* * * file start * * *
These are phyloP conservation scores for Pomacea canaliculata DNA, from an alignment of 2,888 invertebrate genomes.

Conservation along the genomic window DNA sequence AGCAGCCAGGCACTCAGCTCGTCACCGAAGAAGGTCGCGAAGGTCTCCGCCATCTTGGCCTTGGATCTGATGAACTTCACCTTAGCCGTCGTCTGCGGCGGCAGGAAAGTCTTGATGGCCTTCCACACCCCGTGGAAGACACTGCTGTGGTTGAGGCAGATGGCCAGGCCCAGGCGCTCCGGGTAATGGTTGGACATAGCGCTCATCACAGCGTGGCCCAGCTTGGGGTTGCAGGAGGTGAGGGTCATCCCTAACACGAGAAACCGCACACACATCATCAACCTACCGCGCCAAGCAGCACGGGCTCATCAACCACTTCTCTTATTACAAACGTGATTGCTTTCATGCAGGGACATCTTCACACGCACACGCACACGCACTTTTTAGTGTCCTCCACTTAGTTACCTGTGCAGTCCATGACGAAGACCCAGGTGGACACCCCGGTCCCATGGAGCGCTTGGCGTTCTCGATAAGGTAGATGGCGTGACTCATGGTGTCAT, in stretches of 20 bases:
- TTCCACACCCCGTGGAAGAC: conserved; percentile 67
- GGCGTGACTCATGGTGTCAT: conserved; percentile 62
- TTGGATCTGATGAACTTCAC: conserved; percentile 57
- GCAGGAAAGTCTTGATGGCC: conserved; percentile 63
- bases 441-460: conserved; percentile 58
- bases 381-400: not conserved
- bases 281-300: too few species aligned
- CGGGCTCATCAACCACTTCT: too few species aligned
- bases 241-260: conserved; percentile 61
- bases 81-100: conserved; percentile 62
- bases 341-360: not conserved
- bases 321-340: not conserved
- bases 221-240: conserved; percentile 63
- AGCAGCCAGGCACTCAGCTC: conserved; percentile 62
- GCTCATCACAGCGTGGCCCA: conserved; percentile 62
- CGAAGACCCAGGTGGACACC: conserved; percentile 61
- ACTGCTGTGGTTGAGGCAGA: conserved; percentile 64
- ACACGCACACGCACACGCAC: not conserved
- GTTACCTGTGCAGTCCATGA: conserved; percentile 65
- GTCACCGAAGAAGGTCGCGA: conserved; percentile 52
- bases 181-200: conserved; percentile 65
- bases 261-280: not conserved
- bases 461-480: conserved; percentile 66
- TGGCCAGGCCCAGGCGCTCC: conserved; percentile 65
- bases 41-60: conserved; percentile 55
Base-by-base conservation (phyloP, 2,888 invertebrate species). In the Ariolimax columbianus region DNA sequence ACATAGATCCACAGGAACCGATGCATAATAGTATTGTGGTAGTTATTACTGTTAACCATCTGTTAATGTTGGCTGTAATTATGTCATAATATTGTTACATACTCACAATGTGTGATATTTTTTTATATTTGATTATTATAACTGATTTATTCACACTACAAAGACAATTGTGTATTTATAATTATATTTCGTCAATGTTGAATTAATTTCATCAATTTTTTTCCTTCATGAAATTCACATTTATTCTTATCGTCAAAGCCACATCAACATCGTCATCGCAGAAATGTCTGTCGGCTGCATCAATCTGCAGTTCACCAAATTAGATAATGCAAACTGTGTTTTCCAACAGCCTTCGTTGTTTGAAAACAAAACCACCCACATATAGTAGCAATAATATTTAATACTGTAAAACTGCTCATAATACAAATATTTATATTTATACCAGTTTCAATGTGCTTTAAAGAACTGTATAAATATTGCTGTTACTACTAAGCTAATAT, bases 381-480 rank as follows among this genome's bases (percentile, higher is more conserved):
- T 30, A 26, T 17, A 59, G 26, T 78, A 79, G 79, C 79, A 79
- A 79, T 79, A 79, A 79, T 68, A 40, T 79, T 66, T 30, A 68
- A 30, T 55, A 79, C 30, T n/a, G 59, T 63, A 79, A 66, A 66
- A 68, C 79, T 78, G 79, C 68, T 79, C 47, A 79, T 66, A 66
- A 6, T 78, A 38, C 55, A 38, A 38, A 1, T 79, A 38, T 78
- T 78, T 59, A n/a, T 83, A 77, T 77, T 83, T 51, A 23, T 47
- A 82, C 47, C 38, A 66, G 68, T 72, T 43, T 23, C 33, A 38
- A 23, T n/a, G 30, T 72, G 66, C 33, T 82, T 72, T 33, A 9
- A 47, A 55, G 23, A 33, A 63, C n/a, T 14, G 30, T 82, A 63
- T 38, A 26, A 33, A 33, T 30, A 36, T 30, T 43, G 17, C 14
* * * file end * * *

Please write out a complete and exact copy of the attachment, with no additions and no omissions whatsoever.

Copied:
These are phyloP conservation scores for Pomacea canaliculata DNA, from an alignment of 2,888 invertebrate genomes.

Conservation along the genomic window DNA sequence AGCAGCCAGGCACTCAGCTCGTCACCGAAGAAGGTCGCGAAGGTCTCCGCCATCTTGGCCTTGGATCTGATGAACTTCACCTTAGCCGTCGTCTGCGGCGGCAGGAAAGTCTTGATGGCCTTCCACACCCCGTGGAAGACACTGCTGTGGTTGAGGCAGATGGCCAGGCCCAGGCGCTCCGGGTAATGGTTGGACATAGCGCTCATCACAGCGTGGCCCAGCTTGGGGTTGCAGGAGGTGAGGGTCATCCCTAACACGAGAAACCGCACACACATCATCAACCTACCGCGCCAAGCAGCACGGGCTCATCAACCACTTCTCTTATTACAAACGTGATTGCTTTCATGCAGGGACATCTTCACACGCACACGCACACGCACTTTTTAGTGTCCTCCACTTAGTTACCTGTGCAGTCCATGACGAAGACCCAGGTGGACACCCCGGTCCCATGGAGCGCTTGGCGTTCTCGATAAGGTAGATGGCGTGACTCATGGTGTCAT, in stretches of 20 bases:
- TTCCACACCCCGTGGAAGAC: conserved; percentile 67
- GGCGTGACTCATGGTGTCAT: conserved; percentile 62
- TTGGATCTGATGAACTTCAC: conserved; percentile 57
- GCAGGAAAGTCTTGATGGCC: conserved; percentile 63
- bases 441-460: conserved; percentile 58
- bases 381-400: not conserved
- bases 281-300: too few species aligned
- CGGGCTCATCAACCACTTCT: too few species aligned
- bases 241-260: conserved; percentile 61
- bases 81-100: conserved; percentile 62
- bases 341-360: not conserved
- bases 321-340: not conserved
- bases 221-240: conserved; percentile 63
- AGCAGCCAGGCACTCAGCTC: conserved; percentile 62
- GCTCATCACAGCGTGGCCCA: conserved; percentile 62
- CGAAGACCCAGGTGGACACC: conserved; percentile 61
- ACTGCTGTGGTTGAGGCAGA: conserved; percentile 64
- ACACGCACACGCACACGCAC: not conserved
- GTTACCTGTGCAGTCCATGA: conserved; percentile 65
- GTCACCGAAGAAGGTCGCGA: conserved; percentile 52
- bases 181-200: conserved; percentile 65
- bases 261-280: not conserved
- bases 461-480: conserved; percentile 66
- TGGCCAGGCCCAGGCGCTCC: conserved; percentile 65
- bases 41-60: conserved; percentile 55
Base-by-base conservation (phyloP, 2,888 invertebrate species). In the Ariolimax columbianus region DNA sequence ACATAGATCCACAGGAACCGATGCATAATAGTATTGTGGTAGTTATTACTGTTAACCATCTGTTAATGTTGGCTGTAATTATGTCATAATATTGTTACATACTCACAATGTGTGATATTTTTTTATATTTGATTATTATAACTGATTTATTCACACTACAAAGACAATTGTGTATTTATAATTATATTTCGTCAATGTTGAATTAATTTCATCAATTTTTTTCCTTCATGAAATTCACATTTATTCTTATCGTCAAAGCCACATCAACATCGTCATCGCAGAAATGTCTGTCGGCTGCATCAATCTGCAGTTCACCAAATTAGATAATGCAAACTGTGTTTTCCAACAGCCTTCGTTGTTTGAAAACAAAACCACCCACATATAGTAGCAATAATATTTAATACTGTAAAACTGCTCATAATACAAATATTTATATTTATACCAGTTTCAATGTGCTTTAAAGAACTGTATAAATATTGCTGTTACTACTAAGCTAATAT, bases 381-480 rank as follows among this genome's bases (percentile, higher is more conserved):
- T 30, A 26, T 17, A 59, G 26, T 78, A 79, G 79, C 79, A 79
- A 79, T 79, A 79, A 79, T 68, A 40, T 79, T 66, T 30, A 68
- A 30, T 55, A 79, C 30, T n/a, G 59, T 63, A 79, A 66, A 66
- A 68, C 79, T 78, G 79, C 68, T 79, C 47, A 79, T 66, A 66
- A 6, T 78, A 38, C 55, A 38, A 38, A 1, T 79, A 38, T 78
- T 78, T 59, A n/a, T 83, A 77, T 77, T 83, T 51, A 23, T 47
- A 82, C 47, C 38, A 66, G 68, T 72, T 43, T 23, C 33, A 38
- A 23, T n/a, G 30, T 72, G 66, C 33, T 82, T 72, T 33, A 9
- A 47, A 55, G 23, A 33, A 63, C n/a, T 14, G 30, T 82, A 63
- T 38, A 26, A 33, A 33, T 30, A 36, T 30, T 43, G 17, C 14